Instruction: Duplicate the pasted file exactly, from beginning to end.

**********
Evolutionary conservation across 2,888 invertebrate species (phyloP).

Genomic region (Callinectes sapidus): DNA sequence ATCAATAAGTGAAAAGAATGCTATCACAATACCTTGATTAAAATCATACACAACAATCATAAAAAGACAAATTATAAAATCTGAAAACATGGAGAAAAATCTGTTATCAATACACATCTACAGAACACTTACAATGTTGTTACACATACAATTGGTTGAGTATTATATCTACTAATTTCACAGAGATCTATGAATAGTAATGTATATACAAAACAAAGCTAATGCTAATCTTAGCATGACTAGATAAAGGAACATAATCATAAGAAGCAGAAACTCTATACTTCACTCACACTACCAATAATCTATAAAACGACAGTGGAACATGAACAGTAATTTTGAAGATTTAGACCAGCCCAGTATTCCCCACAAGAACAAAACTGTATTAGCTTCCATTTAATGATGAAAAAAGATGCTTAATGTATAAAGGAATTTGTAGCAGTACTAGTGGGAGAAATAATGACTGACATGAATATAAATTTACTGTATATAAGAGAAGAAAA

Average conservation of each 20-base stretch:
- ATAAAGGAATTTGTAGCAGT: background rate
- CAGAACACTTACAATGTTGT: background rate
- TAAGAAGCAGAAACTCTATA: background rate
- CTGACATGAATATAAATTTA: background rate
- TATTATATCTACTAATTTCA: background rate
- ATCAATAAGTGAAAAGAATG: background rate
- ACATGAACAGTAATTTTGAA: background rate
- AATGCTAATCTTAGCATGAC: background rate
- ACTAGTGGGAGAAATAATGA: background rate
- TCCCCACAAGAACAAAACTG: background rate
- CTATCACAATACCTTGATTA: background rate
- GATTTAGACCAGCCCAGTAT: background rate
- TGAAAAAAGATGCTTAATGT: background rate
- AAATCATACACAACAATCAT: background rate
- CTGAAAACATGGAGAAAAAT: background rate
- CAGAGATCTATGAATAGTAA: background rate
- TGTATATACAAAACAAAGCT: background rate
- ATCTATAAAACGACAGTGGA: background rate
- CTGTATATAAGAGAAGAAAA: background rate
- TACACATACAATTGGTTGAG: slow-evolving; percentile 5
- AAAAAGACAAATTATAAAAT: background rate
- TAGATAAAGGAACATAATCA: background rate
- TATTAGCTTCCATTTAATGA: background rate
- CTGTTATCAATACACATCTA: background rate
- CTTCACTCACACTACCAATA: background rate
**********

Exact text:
Evolutionary conservation across 2,888 invertebrate species (phyloP).

Genomic region (Callinectes sapidus): DNA sequence ATCAATAAGTGAAAAGAATGCTATCACAATACCTTGATTAAAATCATACACAACAATCATAAAAAGACAAATTATAAAATCTGAAAACATGGAGAAAAATCTGTTATCAATACACATCTACAGAACACTTACAATGTTGTTACACATACAATTGGTTGAGTATTATATCTACTAATTTCACAGAGATCTATGAATAGTAATGTATATACAAAACAAAGCTAATGCTAATCTTAGCATGACTAGATAAAGGAACATAATCATAAGAAGCAGAAACTCTATACTTCACTCACACTACCAATAATCTATAAAACGACAGTGGAACATGAACAGTAATTTTGAAGATTTAGACCAGCCCAGTATTCCCCACAAGAACAAAACTGTATTAGCTTCCATTTAATGATGAAAAAAGATGCTTAATGTATAAAGGAATTTGTAGCAGTACTAGTGGGAGAAATAATGACTGACATGAATATAAATTTACTGTATATAAGAGAAGAAAA

Average conservation of each 20-base stretch:
- ATAAAGGAATTTGTAGCAGT: background rate
- CAGAACACTTACAATGTTGT: background rate
- TAAGAAGCAGAAACTCTATA: background rate
- CTGACATGAATATAAATTTA: background rate
- TATTATATCTACTAATTTCA: background rate
- ATCAATAAGTGAAAAGAATG: background rate
- ACATGAACAGTAATTTTGAA: background rate
- AATGCTAATCTTAGCATGAC: background rate
- ACTAGTGGGAGAAATAATGA: background rate
- TCCCCACAAGAACAAAACTG: background rate
- CTATCACAATACCTTGATTA: background rate
- GATTTAGACCAGCCCAGTAT: background rate
- TGAAAAAAGATGCTTAATGT: background rate
- AAATCATACACAACAATCAT: background rate
- CTGAAAACATGGAGAAAAAT: background rate
- CAGAGATCTATGAATAGTAA: background rate
- TGTATATACAAAACAAAGCT: background rate
- ATCTATAAAACGACAGTGGA: background rate
- CTGTATATAAGAGAAGAAAA: background rate
- TACACATACAATTGGTTGAG: slow-evolving; percentile 5
- AAAAAGACAAATTATAAAAT: background rate
- TAGATAAAGGAACATAATCA: background rate
- TATTAGCTTCCATTTAATGA: background rate
- CTGTTATCAATACACATCTA: background rate
- CTTCACTCACACTACCAATA: background rate